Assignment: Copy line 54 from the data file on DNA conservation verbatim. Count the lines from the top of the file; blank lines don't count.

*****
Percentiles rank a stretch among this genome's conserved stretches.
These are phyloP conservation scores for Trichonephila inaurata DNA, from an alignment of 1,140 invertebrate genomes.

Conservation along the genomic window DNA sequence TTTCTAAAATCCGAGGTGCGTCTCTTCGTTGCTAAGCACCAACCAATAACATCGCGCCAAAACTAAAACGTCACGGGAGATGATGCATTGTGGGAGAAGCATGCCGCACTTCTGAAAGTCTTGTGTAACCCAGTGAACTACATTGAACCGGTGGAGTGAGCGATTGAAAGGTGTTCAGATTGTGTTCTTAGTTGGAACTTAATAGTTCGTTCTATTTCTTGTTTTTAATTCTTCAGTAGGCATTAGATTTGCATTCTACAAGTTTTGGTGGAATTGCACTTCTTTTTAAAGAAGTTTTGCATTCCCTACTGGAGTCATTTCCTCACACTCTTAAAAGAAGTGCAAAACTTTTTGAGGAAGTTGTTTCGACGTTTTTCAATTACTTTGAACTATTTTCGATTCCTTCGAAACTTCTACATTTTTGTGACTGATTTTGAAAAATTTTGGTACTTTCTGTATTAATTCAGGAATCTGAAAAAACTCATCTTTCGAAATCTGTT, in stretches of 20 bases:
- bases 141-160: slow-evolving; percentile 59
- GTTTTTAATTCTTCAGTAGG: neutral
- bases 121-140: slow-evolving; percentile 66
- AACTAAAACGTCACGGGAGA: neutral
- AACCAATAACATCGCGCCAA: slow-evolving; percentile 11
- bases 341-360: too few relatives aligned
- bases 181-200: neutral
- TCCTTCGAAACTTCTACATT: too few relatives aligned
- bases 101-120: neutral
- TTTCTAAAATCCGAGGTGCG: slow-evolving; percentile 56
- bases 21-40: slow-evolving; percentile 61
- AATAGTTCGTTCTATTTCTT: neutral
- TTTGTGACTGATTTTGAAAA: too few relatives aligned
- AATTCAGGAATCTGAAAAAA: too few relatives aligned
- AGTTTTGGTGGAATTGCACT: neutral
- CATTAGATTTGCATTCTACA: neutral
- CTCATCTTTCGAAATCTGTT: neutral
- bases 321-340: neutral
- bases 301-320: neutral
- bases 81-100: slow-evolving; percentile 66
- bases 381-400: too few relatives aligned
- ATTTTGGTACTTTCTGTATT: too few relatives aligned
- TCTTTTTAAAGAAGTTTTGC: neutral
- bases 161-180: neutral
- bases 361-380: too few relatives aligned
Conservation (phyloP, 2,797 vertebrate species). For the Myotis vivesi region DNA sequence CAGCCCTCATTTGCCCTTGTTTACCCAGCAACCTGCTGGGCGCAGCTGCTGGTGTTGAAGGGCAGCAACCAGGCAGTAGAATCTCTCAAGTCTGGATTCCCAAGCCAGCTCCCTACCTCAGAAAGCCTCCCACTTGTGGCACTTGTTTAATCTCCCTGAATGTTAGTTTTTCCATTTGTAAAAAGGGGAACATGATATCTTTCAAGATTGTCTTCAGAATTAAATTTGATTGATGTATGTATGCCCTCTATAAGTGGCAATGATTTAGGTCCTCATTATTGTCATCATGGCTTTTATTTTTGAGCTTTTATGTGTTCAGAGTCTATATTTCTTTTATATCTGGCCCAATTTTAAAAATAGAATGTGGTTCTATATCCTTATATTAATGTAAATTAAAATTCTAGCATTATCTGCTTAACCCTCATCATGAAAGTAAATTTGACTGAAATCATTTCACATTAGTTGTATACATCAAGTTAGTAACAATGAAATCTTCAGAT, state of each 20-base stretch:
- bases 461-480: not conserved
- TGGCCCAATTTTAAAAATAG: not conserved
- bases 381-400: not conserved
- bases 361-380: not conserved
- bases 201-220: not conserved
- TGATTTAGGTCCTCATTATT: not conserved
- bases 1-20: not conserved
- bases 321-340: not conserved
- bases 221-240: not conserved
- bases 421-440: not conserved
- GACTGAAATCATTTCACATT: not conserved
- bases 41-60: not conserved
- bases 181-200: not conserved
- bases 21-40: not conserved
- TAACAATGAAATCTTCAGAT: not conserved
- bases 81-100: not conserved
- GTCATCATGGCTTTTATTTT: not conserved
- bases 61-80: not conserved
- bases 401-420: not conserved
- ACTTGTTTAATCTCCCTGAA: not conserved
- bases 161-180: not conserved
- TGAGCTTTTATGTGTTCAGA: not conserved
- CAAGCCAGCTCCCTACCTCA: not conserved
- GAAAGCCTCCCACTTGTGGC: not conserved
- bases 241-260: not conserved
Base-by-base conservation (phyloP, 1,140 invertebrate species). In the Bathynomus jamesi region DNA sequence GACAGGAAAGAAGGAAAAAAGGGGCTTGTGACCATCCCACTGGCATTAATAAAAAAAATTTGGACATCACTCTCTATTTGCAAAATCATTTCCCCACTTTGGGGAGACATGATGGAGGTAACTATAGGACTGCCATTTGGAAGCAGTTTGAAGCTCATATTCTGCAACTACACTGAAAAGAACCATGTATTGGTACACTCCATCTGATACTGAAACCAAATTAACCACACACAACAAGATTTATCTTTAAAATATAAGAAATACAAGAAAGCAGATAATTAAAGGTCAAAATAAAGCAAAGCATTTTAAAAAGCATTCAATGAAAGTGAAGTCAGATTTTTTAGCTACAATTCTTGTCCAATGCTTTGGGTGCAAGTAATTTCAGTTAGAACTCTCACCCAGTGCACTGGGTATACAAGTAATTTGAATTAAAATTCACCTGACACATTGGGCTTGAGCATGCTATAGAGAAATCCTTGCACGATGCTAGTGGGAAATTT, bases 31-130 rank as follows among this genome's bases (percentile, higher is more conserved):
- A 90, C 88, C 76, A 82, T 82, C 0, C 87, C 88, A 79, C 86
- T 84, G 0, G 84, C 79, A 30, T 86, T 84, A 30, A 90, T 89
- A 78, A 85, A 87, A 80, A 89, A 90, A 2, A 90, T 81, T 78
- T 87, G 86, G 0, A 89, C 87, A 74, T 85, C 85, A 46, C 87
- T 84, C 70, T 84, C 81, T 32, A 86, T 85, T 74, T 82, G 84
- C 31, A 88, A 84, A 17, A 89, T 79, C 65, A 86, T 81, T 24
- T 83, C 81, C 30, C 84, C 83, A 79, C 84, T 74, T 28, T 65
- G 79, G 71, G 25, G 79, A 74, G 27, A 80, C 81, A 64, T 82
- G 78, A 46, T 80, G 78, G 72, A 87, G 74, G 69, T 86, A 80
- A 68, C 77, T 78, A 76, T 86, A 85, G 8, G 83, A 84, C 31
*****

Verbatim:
- bases 241-260: not conserved